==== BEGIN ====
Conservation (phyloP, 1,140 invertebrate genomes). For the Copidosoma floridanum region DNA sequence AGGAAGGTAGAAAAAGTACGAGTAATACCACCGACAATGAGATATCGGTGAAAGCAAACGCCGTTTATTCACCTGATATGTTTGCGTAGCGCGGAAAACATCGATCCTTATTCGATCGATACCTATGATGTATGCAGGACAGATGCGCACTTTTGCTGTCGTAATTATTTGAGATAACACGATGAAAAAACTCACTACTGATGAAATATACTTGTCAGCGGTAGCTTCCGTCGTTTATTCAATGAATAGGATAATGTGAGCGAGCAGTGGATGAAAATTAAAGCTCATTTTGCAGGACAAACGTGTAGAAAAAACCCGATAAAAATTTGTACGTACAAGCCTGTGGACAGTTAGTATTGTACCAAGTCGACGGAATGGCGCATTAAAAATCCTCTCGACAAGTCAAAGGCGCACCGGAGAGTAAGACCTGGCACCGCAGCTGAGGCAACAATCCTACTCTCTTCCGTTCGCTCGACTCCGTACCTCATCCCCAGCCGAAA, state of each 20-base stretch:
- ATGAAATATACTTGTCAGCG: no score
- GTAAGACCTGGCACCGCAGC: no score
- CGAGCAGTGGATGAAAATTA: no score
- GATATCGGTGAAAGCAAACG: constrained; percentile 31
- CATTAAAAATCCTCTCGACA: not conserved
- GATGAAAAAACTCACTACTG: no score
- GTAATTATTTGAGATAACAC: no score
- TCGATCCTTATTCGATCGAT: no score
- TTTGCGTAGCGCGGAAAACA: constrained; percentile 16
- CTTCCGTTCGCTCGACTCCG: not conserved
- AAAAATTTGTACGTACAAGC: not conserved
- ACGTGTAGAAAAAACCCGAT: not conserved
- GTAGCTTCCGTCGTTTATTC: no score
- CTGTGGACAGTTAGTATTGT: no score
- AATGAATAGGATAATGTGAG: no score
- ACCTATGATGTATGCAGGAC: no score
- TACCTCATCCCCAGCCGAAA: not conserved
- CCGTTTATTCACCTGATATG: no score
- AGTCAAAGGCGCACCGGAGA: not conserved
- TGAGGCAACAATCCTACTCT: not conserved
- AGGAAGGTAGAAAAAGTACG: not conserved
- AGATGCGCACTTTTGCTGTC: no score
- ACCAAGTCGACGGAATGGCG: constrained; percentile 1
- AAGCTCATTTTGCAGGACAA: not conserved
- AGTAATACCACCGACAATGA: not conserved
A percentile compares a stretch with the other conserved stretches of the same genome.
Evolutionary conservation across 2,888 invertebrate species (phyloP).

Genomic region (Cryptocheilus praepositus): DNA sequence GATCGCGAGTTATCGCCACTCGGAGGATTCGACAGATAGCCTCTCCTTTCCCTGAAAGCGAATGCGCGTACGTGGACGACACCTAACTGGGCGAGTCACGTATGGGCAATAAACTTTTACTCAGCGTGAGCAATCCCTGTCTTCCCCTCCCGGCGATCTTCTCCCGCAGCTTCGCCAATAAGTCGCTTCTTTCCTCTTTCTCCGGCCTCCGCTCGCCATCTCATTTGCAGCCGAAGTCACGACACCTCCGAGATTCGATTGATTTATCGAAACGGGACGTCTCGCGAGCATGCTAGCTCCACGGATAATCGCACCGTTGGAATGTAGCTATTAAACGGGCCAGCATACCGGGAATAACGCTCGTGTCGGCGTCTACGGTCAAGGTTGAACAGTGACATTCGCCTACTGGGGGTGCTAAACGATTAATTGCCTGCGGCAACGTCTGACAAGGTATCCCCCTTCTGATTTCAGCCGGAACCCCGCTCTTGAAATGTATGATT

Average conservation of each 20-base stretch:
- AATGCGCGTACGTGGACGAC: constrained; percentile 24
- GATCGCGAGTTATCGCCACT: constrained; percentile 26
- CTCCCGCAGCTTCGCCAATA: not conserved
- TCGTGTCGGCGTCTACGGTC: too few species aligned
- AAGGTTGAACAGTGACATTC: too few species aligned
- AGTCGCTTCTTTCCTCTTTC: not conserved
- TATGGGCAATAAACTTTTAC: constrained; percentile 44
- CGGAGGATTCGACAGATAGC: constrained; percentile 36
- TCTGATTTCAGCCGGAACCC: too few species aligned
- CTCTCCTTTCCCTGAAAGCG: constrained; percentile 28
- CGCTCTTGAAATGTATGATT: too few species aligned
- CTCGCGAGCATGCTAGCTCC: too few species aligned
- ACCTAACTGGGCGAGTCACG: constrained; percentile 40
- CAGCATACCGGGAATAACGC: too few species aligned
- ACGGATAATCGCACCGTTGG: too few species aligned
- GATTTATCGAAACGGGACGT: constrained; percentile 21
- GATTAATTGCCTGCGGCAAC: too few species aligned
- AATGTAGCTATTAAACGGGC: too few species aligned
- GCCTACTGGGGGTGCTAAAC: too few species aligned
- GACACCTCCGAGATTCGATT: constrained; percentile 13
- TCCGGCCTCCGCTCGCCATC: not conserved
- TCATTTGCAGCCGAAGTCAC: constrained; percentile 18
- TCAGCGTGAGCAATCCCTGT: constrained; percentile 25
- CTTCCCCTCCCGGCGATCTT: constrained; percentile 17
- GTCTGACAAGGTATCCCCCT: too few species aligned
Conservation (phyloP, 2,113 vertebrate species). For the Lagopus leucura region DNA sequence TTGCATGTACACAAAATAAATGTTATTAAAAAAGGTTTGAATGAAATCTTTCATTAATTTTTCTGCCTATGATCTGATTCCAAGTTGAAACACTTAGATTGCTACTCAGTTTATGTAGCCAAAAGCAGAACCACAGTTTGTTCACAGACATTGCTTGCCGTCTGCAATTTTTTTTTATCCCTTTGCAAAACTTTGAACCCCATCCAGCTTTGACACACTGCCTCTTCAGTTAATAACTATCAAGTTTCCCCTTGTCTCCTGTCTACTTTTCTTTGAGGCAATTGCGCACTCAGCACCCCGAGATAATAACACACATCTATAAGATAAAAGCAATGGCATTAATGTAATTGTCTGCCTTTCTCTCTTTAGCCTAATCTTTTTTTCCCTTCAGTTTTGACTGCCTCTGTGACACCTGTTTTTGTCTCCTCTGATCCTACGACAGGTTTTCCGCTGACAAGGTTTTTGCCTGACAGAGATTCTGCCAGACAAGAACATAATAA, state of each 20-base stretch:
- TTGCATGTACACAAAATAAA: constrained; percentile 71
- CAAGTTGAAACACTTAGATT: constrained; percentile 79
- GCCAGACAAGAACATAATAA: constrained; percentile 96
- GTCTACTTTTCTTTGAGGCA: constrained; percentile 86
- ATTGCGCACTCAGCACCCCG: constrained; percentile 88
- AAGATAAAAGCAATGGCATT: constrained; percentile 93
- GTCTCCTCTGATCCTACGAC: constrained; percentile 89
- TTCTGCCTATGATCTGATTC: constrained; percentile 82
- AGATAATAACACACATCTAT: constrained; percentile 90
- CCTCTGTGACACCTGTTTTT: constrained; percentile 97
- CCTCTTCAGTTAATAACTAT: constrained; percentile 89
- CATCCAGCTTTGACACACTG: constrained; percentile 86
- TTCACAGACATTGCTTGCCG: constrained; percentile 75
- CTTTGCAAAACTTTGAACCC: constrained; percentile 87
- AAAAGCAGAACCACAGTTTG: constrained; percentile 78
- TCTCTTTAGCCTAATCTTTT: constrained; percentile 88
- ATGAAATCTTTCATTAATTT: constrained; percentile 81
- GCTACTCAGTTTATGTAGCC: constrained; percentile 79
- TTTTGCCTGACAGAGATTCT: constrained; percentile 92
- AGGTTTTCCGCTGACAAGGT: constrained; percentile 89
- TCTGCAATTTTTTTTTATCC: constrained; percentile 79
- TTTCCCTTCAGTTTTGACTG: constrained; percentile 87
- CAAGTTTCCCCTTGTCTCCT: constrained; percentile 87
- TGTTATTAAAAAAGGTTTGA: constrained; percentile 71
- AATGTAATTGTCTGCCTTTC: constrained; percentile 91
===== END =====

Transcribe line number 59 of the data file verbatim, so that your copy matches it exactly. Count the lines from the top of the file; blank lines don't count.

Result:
- GCCAGACAAGAACATAATAA: constrained; percentile 96